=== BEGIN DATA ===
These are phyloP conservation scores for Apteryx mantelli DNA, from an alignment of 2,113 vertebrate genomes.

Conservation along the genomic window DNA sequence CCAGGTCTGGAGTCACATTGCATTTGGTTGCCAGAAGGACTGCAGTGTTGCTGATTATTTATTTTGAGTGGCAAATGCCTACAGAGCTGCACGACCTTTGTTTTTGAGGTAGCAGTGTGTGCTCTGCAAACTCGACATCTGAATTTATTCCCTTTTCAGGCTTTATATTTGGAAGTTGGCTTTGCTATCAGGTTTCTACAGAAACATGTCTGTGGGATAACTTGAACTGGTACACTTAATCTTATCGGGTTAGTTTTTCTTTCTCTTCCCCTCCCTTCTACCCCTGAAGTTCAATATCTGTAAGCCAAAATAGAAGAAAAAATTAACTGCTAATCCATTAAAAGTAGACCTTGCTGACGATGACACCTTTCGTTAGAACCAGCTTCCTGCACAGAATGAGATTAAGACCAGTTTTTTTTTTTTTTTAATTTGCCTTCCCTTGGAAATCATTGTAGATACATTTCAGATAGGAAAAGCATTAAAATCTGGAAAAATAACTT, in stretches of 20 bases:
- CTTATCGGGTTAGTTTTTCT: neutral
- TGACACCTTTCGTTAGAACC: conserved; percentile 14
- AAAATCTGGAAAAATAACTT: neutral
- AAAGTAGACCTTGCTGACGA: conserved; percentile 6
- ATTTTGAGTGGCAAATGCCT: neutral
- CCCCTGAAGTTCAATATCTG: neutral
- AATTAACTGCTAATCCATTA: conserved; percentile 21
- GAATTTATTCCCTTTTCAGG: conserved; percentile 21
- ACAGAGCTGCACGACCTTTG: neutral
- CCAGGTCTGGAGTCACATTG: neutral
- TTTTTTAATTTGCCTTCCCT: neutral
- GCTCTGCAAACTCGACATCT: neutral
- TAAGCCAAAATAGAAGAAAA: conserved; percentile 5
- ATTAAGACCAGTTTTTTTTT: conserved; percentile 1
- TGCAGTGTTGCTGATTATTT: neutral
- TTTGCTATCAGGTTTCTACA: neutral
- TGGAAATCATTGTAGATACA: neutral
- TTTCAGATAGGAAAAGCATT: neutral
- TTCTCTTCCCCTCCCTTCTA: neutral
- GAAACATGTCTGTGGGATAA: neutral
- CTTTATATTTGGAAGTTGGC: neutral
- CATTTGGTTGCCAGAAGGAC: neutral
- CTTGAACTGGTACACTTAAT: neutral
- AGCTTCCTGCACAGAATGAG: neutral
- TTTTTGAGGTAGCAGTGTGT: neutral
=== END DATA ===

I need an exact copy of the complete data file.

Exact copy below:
These are phyloP conservation scores for Apteryx mantelli DNA, from an alignment of 2,113 vertebrate genomes.

Conservation along the genomic window DNA sequence CCAGGTCTGGAGTCACATTGCATTTGGTTGCCAGAAGGACTGCAGTGTTGCTGATTATTTATTTTGAGTGGCAAATGCCTACAGAGCTGCACGACCTTTGTTTTTGAGGTAGCAGTGTGTGCTCTGCAAACTCGACATCTGAATTTATTCCCTTTTCAGGCTTTATATTTGGAAGTTGGCTTTGCTATCAGGTTTCTACAGAAACATGTCTGTGGGATAACTTGAACTGGTACACTTAATCTTATCGGGTTAGTTTTTCTTTCTCTTCCCCTCCCTTCTACCCCTGAAGTTCAATATCTGTAAGCCAAAATAGAAGAAAAAATTAACTGCTAATCCATTAAAAGTAGACCTTGCTGACGATGACACCTTTCGTTAGAACCAGCTTCCTGCACAGAATGAGATTAAGACCAGTTTTTTTTTTTTTTTAATTTGCCTTCCCTTGGAAATCATTGTAGATACATTTCAGATAGGAAAAGCATTAAAATCTGGAAAAATAACTT, in stretches of 20 bases:
- CTTATCGGGTTAGTTTTTCT: neutral
- TGACACCTTTCGTTAGAACC: conserved; percentile 14
- AAAATCTGGAAAAATAACTT: neutral
- AAAGTAGACCTTGCTGACGA: conserved; percentile 6
- ATTTTGAGTGGCAAATGCCT: neutral
- CCCCTGAAGTTCAATATCTG: neutral
- AATTAACTGCTAATCCATTA: conserved; percentile 21
- GAATTTATTCCCTTTTCAGG: conserved; percentile 21
- ACAGAGCTGCACGACCTTTG: neutral
- CCAGGTCTGGAGTCACATTG: neutral
- TTTTTTAATTTGCCTTCCCT: neutral
- GCTCTGCAAACTCGACATCT: neutral
- TAAGCCAAAATAGAAGAAAA: conserved; percentile 5
- ATTAAGACCAGTTTTTTTTT: conserved; percentile 1
- TGCAGTGTTGCTGATTATTT: neutral
- TTTGCTATCAGGTTTCTACA: neutral
- TGGAAATCATTGTAGATACA: neutral
- TTTCAGATAGGAAAAGCATT: neutral
- TTCTCTTCCCCTCCCTTCTA: neutral
- GAAACATGTCTGTGGGATAA: neutral
- CTTTATATTTGGAAGTTGGC: neutral
- CATTTGGTTGCCAGAAGGAC: neutral
- CTTGAACTGGTACACTTAAT: neutral
- AGCTTCCTGCACAGAATGAG: neutral
- TTTTTGAGGTAGCAGTGTGT: neutral